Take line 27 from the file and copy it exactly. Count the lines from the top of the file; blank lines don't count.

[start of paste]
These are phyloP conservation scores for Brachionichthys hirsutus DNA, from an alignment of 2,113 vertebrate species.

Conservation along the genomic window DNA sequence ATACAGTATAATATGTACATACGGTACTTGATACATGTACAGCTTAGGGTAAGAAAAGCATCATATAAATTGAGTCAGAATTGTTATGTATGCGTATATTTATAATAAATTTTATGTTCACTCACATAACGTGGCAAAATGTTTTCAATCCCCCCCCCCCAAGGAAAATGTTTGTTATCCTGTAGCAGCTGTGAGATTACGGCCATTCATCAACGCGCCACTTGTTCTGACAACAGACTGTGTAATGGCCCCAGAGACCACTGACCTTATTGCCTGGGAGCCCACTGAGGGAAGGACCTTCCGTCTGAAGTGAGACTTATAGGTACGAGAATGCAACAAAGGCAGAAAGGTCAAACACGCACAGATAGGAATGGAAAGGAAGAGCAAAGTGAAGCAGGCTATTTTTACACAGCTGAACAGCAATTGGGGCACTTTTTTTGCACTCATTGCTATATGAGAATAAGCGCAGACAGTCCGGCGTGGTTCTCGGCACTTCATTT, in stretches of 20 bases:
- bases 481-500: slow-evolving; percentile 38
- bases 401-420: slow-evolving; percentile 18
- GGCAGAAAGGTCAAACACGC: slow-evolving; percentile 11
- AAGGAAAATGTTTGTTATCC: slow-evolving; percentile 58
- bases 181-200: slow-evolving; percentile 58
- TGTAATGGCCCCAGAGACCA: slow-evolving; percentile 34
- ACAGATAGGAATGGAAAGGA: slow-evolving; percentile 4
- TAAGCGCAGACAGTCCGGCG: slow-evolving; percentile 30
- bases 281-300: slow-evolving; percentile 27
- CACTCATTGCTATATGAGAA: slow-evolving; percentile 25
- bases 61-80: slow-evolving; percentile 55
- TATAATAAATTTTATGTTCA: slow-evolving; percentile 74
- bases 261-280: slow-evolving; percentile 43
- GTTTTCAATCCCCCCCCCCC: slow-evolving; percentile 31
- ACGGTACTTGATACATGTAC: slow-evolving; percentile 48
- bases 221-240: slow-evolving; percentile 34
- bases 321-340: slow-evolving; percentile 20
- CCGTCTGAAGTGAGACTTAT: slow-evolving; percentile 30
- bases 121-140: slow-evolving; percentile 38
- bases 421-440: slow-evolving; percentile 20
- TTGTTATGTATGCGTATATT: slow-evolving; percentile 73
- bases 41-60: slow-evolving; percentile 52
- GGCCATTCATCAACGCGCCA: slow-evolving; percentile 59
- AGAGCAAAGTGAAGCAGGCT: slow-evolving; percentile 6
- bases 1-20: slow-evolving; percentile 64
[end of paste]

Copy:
- bases 1-20: slow-evolving; percentile 64